It’s a true story I recently dug up in my archive, about one of my co-workers from back when I worked at Odin Books, Amanda. She’s what you call, in technical terms, a sweetheart. Always a smile on her face, always cheerful, and not in that workplace kind of way. She’s authentic.
One day, she was late for work. About fifteen minutes late. Now, it was no big deal for me—it was a slow morning and not everyone lives next door to where they work – stuff happens. Flat tire, bus delays, anything could have slowed her down. But I figured I’d have a bit of fun with her when she arrived.
The rear door alarm beeped as she came in, and I got ready. She walked in and I flipped out: “What the hell was keeping you? You’re fifteen frickin minutes late!” I was going to go on, getting more and more ludicrous until it was clear I was joking, but I stopped.
Amanda was on the verge of tears. She was also holding a box. Inside the box was an injured bird.
(this is not the actual bird, but you get the idea)
On her way to work, she came across a pigeon hit by a car. Its wing was broken, but it was still alive—though in shock. As soon as she knew it was still alive, she stopped. She went to the nearby gas station and asked for a box, then biked the rest of the way to work with the pigeon in the box on the handlebars.
I rightly felt like a heel. My “comic” timing couldn’t have been worse, but it did remind me that Amanda has one of the biggest hearts around. She’s the sort who will go out of her way to engage with a customer who might have a problem. She not only studies psychology in university as an adult student, but takes the time to volunteer at an animal shelter.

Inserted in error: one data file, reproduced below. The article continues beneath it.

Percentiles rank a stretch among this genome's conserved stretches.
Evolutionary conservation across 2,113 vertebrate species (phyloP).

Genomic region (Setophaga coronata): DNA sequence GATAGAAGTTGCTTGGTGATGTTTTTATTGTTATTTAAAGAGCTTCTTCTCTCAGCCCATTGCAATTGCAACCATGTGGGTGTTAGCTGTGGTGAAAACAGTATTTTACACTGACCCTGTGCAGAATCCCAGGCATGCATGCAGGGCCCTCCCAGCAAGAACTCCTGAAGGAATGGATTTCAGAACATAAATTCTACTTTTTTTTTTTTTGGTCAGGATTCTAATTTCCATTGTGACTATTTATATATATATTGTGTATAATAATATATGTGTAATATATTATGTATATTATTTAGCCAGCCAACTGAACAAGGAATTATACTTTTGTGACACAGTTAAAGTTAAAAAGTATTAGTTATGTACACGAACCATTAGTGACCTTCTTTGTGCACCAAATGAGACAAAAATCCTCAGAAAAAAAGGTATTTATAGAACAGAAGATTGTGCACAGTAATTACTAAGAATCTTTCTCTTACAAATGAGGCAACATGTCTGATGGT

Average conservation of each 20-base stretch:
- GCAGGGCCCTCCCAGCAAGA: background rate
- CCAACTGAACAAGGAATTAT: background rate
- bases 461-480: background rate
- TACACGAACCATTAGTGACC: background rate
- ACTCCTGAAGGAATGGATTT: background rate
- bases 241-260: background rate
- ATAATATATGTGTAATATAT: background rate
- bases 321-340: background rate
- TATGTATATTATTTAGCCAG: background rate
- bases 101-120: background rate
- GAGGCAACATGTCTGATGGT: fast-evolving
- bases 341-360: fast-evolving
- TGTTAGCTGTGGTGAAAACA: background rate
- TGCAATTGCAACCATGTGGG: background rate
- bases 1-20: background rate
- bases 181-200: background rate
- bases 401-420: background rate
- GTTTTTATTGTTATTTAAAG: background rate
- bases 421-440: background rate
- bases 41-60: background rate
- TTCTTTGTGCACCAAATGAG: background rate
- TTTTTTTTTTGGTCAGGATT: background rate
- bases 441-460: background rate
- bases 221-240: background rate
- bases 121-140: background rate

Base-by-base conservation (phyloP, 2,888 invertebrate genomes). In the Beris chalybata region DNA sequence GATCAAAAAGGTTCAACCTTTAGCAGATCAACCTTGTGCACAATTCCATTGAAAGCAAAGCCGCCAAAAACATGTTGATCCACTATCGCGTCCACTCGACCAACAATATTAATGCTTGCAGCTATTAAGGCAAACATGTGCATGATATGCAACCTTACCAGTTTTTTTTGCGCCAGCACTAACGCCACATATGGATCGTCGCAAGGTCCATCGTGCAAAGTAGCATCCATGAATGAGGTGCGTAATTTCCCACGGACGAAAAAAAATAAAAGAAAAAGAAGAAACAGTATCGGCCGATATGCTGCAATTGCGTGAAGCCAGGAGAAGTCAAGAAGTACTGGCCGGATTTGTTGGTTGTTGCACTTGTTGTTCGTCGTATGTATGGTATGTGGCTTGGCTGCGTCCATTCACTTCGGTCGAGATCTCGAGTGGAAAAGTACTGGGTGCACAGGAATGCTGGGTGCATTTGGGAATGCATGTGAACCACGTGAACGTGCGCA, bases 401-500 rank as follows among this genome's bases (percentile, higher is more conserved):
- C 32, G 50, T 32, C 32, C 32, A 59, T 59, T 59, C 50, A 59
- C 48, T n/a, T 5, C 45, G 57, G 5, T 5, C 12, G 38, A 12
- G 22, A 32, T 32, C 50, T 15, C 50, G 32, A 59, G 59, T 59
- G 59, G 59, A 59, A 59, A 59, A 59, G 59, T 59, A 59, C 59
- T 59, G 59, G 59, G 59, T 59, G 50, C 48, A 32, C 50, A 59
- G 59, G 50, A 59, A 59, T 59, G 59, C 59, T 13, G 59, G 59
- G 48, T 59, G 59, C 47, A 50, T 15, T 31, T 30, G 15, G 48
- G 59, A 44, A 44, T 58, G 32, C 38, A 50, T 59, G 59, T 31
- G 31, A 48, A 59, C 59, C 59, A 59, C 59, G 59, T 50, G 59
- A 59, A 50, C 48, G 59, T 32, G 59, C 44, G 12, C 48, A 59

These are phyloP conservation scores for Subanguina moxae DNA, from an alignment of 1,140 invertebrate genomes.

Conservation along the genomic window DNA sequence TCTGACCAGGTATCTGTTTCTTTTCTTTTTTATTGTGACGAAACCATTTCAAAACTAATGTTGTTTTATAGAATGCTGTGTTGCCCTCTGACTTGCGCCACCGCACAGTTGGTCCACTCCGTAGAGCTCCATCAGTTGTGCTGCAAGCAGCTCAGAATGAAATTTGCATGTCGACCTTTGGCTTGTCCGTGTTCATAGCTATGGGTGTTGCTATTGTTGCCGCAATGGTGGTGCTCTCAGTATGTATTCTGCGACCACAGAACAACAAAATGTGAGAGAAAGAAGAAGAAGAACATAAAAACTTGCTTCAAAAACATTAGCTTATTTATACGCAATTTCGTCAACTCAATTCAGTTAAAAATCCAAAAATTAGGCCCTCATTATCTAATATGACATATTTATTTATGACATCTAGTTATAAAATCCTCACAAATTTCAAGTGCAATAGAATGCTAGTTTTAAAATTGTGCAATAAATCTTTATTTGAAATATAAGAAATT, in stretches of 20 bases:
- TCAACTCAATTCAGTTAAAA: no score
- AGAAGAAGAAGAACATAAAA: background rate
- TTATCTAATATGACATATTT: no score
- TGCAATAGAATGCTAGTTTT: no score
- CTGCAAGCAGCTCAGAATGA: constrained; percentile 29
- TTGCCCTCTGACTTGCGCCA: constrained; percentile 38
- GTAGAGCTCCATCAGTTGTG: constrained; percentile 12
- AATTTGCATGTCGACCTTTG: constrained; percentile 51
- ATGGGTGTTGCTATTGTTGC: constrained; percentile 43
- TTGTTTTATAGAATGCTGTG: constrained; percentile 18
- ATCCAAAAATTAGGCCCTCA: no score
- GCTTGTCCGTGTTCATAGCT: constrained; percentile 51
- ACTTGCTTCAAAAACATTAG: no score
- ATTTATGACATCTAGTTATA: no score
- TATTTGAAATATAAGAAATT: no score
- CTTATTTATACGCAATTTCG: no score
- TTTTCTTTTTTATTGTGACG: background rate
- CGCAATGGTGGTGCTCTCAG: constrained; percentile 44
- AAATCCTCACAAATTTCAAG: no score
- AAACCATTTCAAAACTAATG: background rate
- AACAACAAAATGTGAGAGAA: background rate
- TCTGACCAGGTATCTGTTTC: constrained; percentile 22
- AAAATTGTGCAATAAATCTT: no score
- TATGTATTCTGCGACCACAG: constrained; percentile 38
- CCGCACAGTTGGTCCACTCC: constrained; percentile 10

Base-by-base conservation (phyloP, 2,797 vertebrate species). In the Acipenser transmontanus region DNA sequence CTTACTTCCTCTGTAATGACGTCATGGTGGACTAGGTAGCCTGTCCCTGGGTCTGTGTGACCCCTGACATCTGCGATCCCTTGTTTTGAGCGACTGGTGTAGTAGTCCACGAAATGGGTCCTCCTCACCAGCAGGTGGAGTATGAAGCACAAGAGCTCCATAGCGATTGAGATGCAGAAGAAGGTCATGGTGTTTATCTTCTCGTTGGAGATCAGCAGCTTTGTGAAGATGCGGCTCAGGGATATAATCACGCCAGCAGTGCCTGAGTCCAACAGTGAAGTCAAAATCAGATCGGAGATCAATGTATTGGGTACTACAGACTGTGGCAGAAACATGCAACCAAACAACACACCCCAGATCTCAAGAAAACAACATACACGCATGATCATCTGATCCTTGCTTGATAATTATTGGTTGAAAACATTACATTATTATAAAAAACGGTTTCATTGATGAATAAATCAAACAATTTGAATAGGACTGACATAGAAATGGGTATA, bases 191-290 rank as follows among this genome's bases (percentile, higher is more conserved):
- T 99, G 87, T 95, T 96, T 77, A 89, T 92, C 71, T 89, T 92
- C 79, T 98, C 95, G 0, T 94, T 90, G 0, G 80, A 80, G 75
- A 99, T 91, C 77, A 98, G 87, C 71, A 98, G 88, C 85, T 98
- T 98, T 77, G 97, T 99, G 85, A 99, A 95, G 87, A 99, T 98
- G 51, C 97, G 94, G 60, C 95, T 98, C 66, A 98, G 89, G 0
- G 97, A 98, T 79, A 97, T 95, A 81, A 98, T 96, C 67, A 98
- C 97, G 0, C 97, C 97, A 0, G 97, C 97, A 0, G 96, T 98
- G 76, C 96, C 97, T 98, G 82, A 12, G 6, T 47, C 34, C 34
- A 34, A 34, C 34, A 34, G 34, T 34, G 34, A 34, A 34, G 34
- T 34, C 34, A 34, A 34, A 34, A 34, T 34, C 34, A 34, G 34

Most importantly, unlike some people I’ve met who will melt at the site of a kitten but would run over a “pest” animal like a pigeon, she’d do this for any animal. Then there are those who will help a wounded animal but step over a person in need. Amanda would help anyone, and to me that makes all the difference.
I helped Amanda keep the pigeon calm and warm. We put the closed box in a darkened change room, lifted off the ground so the concrete wouldn’t chill the poor thing and put a hot pot of water next to it to warm the air, while Amanda found an organization that could take care of it. A few hours later, a volunteer came by and took Frankle away (naturally Amanda gave him a name)—either to be put fixed up or put down. I’d rather not know which, but the way I see it animal doctors need to practice somewhere and it can’t always be on pets.
I’m somewhat cynical when it comes to humanity. I recognize that, sadly, our negative traits are very important. War is responsible for advancing our technology more than any other single factor. It’s responsible for getting us where we are.
But people like Amanda remind me that it’s people like her that make us WHO we are. Because without compassion, we wouldn’t have a civilization to advance.